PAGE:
By Lisa V. Bunce, MS, RDN
How do Tea, Grapes, and Red Wine Help Delay the Progression of Alzheimer’s Disease?
These foods contain the compound resveratrol, part of a group of compounds called polyphenols thought to act like antioxidants, protecting the body against damage. The neuroprotective benefit may aid the regions of the brain responsible for memory and early onset of Alzheimer's disease.
Alzheimer’s Disease is the most common cause of dementia among older adults. Dementia is the loss of cognitive functioning—thinking, remembering, and reasoning—and behavioral abilities to such an extent that it interferes with a person’s daily life and activities.
While the specific cause of the disease is still unknown, research is showing it is related to specific changes in the chemical activity in certain regions of the brain.
Prevention or delaying onset of Alzheimer’s is a focus of research: Maintaining a healthy weight, eating a Mediterranean-type diet, keeping glucose levels (blood sugar) in check, and using alcohol in moderation. In two recent studies, findings suggest that the compound resveratrol, which is found in tea, red grapes and red wine, is showing great promise in slowing the progression of Alzheimer’s disease. White wine is usually made without the grape skin included and so has lower levels of resveratrol.
- A recent study in the Journal of Gerontology, showed resveratrol preserves muscle fibers as we age and helps to protect the connection between neurons called synapses from the negative effects of aging. This is important because these synapses are used in voluntary movements and relay motor commands that flow from neurons in the spinal cord to our muscles. This translates into maintaining our balance, gait and motor coordination, thereby minimizing lack of mobility, accidents, and loss of quality of life.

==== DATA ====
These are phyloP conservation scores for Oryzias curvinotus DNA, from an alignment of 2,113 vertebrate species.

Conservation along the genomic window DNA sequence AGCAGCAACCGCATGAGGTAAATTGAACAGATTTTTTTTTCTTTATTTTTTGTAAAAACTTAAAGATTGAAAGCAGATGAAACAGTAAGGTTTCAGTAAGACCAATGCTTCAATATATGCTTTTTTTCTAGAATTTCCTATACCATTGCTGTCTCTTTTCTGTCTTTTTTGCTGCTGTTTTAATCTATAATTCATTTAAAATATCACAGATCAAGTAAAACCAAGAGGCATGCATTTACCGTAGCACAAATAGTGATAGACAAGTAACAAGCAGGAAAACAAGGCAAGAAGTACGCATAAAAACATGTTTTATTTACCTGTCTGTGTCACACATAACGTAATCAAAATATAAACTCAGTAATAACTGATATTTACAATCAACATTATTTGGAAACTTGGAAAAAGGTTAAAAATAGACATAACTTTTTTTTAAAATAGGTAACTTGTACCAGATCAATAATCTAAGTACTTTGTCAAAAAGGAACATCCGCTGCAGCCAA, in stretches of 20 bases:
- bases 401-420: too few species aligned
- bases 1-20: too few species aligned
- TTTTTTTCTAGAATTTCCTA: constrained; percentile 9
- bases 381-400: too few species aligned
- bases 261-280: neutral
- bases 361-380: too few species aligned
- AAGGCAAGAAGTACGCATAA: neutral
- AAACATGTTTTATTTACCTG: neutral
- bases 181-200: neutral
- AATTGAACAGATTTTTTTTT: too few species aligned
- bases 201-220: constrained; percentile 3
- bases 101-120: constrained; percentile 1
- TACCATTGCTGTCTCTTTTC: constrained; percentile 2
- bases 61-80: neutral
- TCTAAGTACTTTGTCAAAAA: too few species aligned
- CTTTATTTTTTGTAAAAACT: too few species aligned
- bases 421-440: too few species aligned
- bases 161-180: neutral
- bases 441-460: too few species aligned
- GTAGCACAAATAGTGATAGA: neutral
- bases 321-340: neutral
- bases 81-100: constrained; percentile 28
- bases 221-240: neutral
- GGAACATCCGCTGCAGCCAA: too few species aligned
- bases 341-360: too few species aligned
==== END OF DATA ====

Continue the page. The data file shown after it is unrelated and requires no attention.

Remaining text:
- A University of California study found ‘significant changes’ within six months of eating a handful of grapes twice a day. Researchers concluded that grapes may help to support brain health by reducing oxidative stress, promoting healthy blood flow and maintaining levels of key brain chemicals that promote memory.
- A study of elderly Chinese, conducted at National University of Singapore, found drinking black (such as English Breakfast and Earl Grey), green and oolong tea reduces the risk of cognitive impairment in older people by 50% and those at genetic risk for Alzheimer’s Disease by 85%.
So, brewing some tea, eating a couple of handful of grapes, and sipping red wine may be one simple way to alter your diet to reduce the risk of developing neurocognitive disorders later in life.
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